There’s even a crisis (and a connected case) back at the hospital when Princeton-Plainsboro’s only neurosurgeon in town suddenly falls ill. If he goes home, the hospital is at risk of losing its Level 1 trauma center certification. It’s a crisis about which House does his best to keep Cuddy in the dark, calling on his team to manage it (i.e. figure out what’s wrong with the guy) before the hospital is half shut down—and Cuddy’s return really becomes necessary. The hospital storyline is a great counterweight to the romance ensuing in House’s apartment. As is the story of 13’s intended leave of absence from the team with twist of an ending.

More on “Now What” Monday night after the episode airs. House, M.D. premieres for its seventh season Monday night, September 20 at 8:00 p.m. ET on Fox.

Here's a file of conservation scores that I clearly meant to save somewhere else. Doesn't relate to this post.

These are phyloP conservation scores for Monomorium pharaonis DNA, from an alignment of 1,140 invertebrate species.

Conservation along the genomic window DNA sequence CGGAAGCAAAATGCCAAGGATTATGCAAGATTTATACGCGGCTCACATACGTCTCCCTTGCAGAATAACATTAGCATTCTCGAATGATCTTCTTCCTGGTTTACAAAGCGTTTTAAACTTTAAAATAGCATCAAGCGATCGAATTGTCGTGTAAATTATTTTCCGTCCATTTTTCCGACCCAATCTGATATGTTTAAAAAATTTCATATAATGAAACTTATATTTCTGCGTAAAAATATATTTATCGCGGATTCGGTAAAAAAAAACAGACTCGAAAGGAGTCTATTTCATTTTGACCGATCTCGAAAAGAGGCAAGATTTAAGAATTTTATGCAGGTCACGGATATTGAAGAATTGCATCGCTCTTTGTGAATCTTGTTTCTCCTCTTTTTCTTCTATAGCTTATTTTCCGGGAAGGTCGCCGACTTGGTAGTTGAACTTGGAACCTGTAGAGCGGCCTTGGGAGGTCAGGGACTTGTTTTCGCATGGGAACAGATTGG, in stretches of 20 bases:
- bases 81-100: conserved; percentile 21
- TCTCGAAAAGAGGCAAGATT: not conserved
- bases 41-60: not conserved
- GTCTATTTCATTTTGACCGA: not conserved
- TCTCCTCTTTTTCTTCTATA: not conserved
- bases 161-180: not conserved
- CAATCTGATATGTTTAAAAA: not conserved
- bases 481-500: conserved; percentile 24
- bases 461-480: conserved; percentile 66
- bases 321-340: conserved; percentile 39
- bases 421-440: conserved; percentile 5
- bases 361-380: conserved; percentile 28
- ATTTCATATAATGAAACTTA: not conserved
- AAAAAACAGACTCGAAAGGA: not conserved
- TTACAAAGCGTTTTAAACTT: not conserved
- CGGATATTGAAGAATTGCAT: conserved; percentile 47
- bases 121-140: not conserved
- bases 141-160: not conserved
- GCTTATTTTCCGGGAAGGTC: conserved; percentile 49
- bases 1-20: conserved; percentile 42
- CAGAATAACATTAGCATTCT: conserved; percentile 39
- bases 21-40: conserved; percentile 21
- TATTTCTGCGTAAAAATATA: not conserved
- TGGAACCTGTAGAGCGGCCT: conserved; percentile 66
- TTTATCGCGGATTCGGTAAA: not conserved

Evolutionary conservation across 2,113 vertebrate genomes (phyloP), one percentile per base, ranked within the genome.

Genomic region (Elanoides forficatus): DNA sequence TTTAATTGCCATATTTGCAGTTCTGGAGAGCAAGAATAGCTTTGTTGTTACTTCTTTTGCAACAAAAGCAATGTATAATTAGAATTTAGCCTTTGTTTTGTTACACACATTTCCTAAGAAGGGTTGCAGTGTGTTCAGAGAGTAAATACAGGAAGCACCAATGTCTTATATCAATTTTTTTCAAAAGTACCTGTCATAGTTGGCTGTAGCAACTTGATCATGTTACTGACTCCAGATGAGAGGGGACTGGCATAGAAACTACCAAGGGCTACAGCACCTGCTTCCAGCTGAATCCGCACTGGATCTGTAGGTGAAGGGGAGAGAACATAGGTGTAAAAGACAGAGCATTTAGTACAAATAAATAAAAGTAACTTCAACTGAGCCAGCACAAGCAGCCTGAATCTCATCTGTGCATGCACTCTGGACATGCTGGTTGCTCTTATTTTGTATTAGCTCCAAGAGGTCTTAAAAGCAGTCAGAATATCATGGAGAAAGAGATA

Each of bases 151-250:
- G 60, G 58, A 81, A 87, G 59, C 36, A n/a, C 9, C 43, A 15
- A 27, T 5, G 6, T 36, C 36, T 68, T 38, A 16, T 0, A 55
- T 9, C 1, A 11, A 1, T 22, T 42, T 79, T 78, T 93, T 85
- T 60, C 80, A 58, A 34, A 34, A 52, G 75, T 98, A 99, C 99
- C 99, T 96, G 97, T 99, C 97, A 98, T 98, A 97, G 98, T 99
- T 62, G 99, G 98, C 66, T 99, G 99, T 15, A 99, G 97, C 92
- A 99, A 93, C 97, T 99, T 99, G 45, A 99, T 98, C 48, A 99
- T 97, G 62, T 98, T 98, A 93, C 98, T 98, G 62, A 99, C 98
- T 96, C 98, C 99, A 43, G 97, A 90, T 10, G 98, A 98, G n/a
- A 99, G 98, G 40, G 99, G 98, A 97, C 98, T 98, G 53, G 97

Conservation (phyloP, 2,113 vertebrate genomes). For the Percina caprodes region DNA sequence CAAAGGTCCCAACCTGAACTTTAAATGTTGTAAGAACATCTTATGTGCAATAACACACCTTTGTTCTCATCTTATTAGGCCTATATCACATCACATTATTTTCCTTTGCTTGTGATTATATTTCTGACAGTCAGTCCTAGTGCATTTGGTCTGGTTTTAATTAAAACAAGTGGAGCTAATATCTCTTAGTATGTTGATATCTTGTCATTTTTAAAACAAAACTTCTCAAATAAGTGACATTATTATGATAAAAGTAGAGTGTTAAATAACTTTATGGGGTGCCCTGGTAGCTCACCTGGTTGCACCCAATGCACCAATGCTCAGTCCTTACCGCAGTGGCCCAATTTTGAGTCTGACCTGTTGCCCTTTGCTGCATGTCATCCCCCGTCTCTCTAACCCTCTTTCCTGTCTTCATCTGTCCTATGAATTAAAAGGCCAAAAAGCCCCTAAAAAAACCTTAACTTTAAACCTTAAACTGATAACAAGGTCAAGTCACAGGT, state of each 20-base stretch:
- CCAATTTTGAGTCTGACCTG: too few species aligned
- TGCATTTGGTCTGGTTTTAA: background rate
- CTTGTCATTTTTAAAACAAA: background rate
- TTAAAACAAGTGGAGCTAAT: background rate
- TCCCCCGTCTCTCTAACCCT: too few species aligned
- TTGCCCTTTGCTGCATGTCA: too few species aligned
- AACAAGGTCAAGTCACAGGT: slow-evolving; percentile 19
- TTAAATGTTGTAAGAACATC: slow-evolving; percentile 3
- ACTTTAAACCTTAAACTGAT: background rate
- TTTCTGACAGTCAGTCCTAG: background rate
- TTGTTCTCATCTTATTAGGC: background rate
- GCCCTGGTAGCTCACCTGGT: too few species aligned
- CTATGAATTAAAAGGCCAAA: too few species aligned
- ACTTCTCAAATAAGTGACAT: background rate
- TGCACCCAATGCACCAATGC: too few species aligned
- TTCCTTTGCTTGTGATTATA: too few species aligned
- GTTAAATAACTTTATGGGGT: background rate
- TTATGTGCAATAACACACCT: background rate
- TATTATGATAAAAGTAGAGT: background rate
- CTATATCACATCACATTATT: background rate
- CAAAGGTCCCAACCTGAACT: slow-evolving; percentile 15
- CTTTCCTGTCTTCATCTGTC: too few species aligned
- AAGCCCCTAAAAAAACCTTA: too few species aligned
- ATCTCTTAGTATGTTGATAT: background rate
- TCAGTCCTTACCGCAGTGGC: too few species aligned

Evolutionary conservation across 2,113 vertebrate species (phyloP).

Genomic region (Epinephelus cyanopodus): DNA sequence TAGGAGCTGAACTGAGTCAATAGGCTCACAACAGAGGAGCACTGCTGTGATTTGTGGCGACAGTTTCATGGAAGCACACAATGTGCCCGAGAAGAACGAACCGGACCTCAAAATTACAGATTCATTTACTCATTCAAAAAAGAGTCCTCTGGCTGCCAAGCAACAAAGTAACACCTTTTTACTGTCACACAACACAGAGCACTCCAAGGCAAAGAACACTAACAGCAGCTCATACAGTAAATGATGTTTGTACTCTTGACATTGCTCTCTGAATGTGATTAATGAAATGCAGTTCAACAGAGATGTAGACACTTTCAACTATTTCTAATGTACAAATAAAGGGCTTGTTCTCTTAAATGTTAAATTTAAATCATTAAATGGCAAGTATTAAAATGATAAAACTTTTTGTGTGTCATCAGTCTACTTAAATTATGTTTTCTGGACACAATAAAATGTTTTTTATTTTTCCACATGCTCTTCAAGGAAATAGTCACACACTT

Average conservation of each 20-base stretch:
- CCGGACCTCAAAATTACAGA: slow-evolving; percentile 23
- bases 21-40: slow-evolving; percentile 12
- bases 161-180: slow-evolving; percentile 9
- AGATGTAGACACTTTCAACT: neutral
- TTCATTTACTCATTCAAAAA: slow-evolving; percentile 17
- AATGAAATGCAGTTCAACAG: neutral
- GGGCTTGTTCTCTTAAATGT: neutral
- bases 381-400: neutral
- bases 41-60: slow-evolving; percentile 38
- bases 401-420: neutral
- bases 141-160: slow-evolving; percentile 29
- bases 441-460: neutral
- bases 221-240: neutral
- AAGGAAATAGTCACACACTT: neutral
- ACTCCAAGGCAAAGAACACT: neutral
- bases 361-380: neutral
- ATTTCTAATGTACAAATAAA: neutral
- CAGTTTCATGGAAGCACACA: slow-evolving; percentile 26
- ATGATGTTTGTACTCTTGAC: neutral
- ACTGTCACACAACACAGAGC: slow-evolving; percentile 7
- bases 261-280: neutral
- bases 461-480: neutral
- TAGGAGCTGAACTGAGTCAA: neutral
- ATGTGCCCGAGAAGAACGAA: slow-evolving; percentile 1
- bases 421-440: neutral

An invitation for Chicago area fans of this column: please be sure to stop by Goose Island Brew Pub Sunday night from 7-9 p.m. to celebrate the launch of Chasing Zebras: The Unofficial Guide to House, M.D. We’ll talk House, schmooze about season seven and more. 

About Barbara Barnett

Barbara Barnett is Publisher/Executive Editor of Blogcritics, (blogcritics.org). Her Bram Stoker Award-nominated novel, called "Anne Rice meets Michael Crichton," The Apothecary's Curse The Apothecary's Curse is now out from Pyr, an imprint of Prometheus Books. Her book on the TV series House, M.D., Chasing Zebras is a quintessential guide to the themes, characters and episodes of the hit show. Barnett is an accomplished speaker, an annual favorite at MENSA's HalloWEEM convention, where she has spoken to standing room crowds on subjects as diverse as "The Byronic Hero in Pop Culture," "The Many Faces of Sherlock Holmes," "The Hidden History of Science Fiction," and "Our Passion for Disaster (Movies)."